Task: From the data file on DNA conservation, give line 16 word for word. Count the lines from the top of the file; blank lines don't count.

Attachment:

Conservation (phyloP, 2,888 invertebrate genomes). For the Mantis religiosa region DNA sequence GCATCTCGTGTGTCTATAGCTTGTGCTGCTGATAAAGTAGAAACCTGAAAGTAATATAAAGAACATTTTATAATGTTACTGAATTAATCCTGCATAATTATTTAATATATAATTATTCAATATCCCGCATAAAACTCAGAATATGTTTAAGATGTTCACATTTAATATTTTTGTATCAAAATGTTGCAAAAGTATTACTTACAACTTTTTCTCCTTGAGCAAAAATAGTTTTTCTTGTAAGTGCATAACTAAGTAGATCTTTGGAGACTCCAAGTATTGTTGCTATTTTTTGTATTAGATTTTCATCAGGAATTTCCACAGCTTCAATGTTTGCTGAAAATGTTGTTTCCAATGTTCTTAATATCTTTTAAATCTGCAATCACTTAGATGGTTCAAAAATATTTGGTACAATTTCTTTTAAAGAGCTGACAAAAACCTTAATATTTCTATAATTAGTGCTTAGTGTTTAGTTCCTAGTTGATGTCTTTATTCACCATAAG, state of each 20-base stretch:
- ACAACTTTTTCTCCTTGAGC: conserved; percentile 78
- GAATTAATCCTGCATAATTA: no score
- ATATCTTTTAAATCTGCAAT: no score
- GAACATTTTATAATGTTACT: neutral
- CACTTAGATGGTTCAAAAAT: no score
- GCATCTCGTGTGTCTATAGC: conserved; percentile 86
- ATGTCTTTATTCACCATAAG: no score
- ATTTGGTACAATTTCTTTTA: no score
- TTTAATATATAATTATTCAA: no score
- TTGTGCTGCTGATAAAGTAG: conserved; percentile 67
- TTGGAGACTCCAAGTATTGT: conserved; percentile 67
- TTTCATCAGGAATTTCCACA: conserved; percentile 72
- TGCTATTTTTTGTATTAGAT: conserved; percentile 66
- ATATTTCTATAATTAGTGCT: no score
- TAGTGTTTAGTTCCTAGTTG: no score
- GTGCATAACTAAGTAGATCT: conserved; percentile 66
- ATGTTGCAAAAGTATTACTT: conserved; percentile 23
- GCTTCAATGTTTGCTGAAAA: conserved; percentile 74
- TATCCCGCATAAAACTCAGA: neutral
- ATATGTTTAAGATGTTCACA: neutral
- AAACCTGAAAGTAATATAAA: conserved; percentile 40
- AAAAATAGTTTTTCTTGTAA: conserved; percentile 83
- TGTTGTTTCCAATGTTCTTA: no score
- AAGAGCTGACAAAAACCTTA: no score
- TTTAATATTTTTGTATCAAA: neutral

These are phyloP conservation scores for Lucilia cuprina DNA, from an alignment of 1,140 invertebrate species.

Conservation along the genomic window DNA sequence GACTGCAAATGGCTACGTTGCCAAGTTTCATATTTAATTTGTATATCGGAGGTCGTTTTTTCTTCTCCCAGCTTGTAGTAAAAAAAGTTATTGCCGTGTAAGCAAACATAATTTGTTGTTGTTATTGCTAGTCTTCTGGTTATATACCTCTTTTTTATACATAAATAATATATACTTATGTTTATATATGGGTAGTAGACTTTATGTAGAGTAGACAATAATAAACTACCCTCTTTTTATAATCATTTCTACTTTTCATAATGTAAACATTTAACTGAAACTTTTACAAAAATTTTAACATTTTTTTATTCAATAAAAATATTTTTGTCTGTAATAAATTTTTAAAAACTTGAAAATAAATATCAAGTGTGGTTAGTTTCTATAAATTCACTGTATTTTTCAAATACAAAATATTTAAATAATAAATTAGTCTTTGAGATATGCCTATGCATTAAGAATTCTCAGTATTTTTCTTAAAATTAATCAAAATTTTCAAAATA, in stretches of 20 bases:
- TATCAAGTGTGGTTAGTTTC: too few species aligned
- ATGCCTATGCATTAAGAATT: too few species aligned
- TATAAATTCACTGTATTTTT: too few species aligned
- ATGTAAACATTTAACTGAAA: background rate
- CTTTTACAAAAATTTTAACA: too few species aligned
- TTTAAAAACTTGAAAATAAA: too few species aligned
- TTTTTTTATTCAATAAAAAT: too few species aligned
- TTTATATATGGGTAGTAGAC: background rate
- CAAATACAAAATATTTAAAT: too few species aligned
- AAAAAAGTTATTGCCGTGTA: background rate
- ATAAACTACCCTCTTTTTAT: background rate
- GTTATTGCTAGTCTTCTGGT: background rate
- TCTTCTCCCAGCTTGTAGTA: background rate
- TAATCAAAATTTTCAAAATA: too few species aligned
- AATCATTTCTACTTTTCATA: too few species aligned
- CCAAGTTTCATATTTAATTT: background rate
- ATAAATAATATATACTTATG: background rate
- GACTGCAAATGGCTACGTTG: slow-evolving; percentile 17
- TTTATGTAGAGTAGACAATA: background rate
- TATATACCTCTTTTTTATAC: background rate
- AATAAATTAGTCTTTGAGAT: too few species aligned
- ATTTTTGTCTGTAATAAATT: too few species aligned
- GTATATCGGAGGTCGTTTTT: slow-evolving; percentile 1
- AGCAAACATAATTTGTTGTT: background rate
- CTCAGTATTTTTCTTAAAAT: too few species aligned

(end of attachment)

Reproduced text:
- TAGTGTTTAGTTCCTAGTTG: no score